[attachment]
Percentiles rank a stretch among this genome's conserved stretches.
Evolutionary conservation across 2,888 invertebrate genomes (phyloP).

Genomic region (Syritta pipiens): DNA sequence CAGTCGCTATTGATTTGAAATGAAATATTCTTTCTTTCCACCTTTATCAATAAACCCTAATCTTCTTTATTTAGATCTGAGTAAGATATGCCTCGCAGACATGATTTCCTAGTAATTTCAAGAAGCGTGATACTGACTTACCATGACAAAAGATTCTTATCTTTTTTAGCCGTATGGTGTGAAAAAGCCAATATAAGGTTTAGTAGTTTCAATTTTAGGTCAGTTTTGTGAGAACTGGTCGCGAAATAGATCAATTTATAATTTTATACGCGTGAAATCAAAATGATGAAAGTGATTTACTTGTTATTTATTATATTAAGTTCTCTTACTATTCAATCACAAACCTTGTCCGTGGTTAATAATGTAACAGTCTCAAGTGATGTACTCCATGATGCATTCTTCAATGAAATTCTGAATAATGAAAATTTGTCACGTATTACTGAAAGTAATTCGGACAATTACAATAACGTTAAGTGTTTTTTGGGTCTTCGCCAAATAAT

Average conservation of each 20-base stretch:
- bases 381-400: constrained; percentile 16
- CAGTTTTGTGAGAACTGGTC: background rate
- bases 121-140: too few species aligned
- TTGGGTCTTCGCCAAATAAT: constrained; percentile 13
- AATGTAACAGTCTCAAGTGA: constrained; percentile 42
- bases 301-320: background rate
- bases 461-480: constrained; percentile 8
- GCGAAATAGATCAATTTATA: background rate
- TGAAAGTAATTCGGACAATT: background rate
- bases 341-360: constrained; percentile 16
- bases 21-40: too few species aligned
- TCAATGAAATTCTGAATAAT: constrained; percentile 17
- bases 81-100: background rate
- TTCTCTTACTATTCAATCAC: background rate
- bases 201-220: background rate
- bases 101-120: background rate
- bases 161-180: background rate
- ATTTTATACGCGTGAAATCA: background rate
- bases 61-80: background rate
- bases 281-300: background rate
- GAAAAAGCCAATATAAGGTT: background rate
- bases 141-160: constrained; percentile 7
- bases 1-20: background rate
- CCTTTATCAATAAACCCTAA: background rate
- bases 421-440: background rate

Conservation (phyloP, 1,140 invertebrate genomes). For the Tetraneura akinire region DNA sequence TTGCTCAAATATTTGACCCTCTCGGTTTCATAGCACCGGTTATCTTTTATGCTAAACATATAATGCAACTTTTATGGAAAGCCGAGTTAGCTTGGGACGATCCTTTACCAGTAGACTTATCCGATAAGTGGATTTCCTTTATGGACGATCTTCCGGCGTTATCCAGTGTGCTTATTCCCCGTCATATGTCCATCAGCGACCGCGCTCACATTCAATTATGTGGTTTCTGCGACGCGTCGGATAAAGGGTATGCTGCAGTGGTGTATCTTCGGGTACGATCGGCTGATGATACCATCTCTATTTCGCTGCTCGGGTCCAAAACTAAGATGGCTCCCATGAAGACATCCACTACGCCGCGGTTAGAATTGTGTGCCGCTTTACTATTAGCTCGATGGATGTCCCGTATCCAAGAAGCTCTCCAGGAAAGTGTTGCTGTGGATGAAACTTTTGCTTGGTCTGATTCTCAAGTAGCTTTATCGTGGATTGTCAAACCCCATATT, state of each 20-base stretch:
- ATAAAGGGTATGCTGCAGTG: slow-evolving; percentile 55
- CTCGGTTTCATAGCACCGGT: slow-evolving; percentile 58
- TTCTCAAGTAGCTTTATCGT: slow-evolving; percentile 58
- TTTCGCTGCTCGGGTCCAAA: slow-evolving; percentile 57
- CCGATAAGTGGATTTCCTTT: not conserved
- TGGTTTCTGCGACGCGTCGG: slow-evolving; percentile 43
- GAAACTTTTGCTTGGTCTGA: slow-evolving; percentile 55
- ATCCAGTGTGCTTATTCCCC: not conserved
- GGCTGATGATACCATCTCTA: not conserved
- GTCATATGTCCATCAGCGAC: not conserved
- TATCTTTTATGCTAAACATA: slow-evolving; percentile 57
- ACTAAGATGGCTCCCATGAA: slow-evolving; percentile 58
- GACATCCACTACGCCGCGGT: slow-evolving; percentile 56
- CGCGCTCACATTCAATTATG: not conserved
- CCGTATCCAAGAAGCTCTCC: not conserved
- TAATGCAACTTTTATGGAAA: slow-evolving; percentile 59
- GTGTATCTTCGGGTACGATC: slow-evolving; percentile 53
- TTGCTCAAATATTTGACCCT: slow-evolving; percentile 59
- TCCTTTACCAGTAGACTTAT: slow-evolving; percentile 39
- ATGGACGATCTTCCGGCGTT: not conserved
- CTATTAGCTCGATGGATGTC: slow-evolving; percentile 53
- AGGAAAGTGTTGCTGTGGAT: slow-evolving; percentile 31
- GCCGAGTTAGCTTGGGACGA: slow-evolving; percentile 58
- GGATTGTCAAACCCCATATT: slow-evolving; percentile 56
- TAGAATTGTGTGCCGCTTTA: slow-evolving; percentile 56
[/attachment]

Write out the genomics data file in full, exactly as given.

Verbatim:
Percentiles rank a stretch among this genome's conserved stretches.
Evolutionary conservation across 2,888 invertebrate genomes (phyloP).

Genomic region (Syritta pipiens): DNA sequence CAGTCGCTATTGATTTGAAATGAAATATTCTTTCTTTCCACCTTTATCAATAAACCCTAATCTTCTTTATTTAGATCTGAGTAAGATATGCCTCGCAGACATGATTTCCTAGTAATTTCAAGAAGCGTGATACTGACTTACCATGACAAAAGATTCTTATCTTTTTTAGCCGTATGGTGTGAAAAAGCCAATATAAGGTTTAGTAGTTTCAATTTTAGGTCAGTTTTGTGAGAACTGGTCGCGAAATAGATCAATTTATAATTTTATACGCGTGAAATCAAAATGATGAAAGTGATTTACTTGTTATTTATTATATTAAGTTCTCTTACTATTCAATCACAAACCTTGTCCGTGGTTAATAATGTAACAGTCTCAAGTGATGTACTCCATGATGCATTCTTCAATGAAATTCTGAATAATGAAAATTTGTCACGTATTACTGAAAGTAATTCGGACAATTACAATAACGTTAAGTGTTTTTTGGGTCTTCGCCAAATAAT

Average conservation of each 20-base stretch:
- bases 381-400: constrained; percentile 16
- CAGTTTTGTGAGAACTGGTC: background rate
- bases 121-140: too few species aligned
- TTGGGTCTTCGCCAAATAAT: constrained; percentile 13
- AATGTAACAGTCTCAAGTGA: constrained; percentile 42
- bases 301-320: background rate
- bases 461-480: constrained; percentile 8
- GCGAAATAGATCAATTTATA: background rate
- TGAAAGTAATTCGGACAATT: background rate
- bases 341-360: constrained; percentile 16
- bases 21-40: too few species aligned
- TCAATGAAATTCTGAATAAT: constrained; percentile 17
- bases 81-100: background rate
- TTCTCTTACTATTCAATCAC: background rate
- bases 201-220: background rate
- bases 101-120: background rate
- bases 161-180: background rate
- ATTTTATACGCGTGAAATCA: background rate
- bases 61-80: background rate
- bases 281-300: background rate
- GAAAAAGCCAATATAAGGTT: background rate
- bases 141-160: constrained; percentile 7
- bases 1-20: background rate
- CCTTTATCAATAAACCCTAA: background rate
- bases 421-440: background rate

Conservation (phyloP, 1,140 invertebrate genomes). For the Tetraneura akinire region DNA sequence TTGCTCAAATATTTGACCCTCTCGGTTTCATAGCACCGGTTATCTTTTATGCTAAACATATAATGCAACTTTTATGGAAAGCCGAGTTAGCTTGGGACGATCCTTTACCAGTAGACTTATCCGATAAGTGGATTTCCTTTATGGACGATCTTCCGGCGTTATCCAGTGTGCTTATTCCCCGTCATATGTCCATCAGCGACCGCGCTCACATTCAATTATGTGGTTTCTGCGACGCGTCGGATAAAGGGTATGCTGCAGTGGTGTATCTTCGGGTACGATCGGCTGATGATACCATCTCTATTTCGCTGCTCGGGTCCAAAACTAAGATGGCTCCCATGAAGACATCCACTACGCCGCGGTTAGAATTGTGTGCCGCTTTACTATTAGCTCGATGGATGTCCCGTATCCAAGAAGCTCTCCAGGAAAGTGTTGCTGTGGATGAAACTTTTGCTTGGTCTGATTCTCAAGTAGCTTTATCGTGGATTGTCAAACCCCATATT, state of each 20-base stretch:
- ATAAAGGGTATGCTGCAGTG: slow-evolving; percentile 55
- CTCGGTTTCATAGCACCGGT: slow-evolving; percentile 58
- TTCTCAAGTAGCTTTATCGT: slow-evolving; percentile 58
- TTTCGCTGCTCGGGTCCAAA: slow-evolving; percentile 57
- CCGATAAGTGGATTTCCTTT: not conserved
- TGGTTTCTGCGACGCGTCGG: slow-evolving; percentile 43
- GAAACTTTTGCTTGGTCTGA: slow-evolving; percentile 55
- ATCCAGTGTGCTTATTCCCC: not conserved
- GGCTGATGATACCATCTCTA: not conserved
- GTCATATGTCCATCAGCGAC: not conserved
- TATCTTTTATGCTAAACATA: slow-evolving; percentile 57
- ACTAAGATGGCTCCCATGAA: slow-evolving; percentile 58
- GACATCCACTACGCCGCGGT: slow-evolving; percentile 56
- CGCGCTCACATTCAATTATG: not conserved
- CCGTATCCAAGAAGCTCTCC: not conserved
- TAATGCAACTTTTATGGAAA: slow-evolving; percentile 59
- GTGTATCTTCGGGTACGATC: slow-evolving; percentile 53
- TTGCTCAAATATTTGACCCT: slow-evolving; percentile 59
- TCCTTTACCAGTAGACTTAT: slow-evolving; percentile 39
- ATGGACGATCTTCCGGCGTT: not conserved
- CTATTAGCTCGATGGATGTC: slow-evolving; percentile 53
- AGGAAAGTGTTGCTGTGGAT: slow-evolving; percentile 31
- GCCGAGTTAGCTTGGGACGA: slow-evolving; percentile 58
- GGATTGTCAAACCCCATATT: slow-evolving; percentile 56
- TAGAATTGTGTGCCGCTTTA: slow-evolving; percentile 56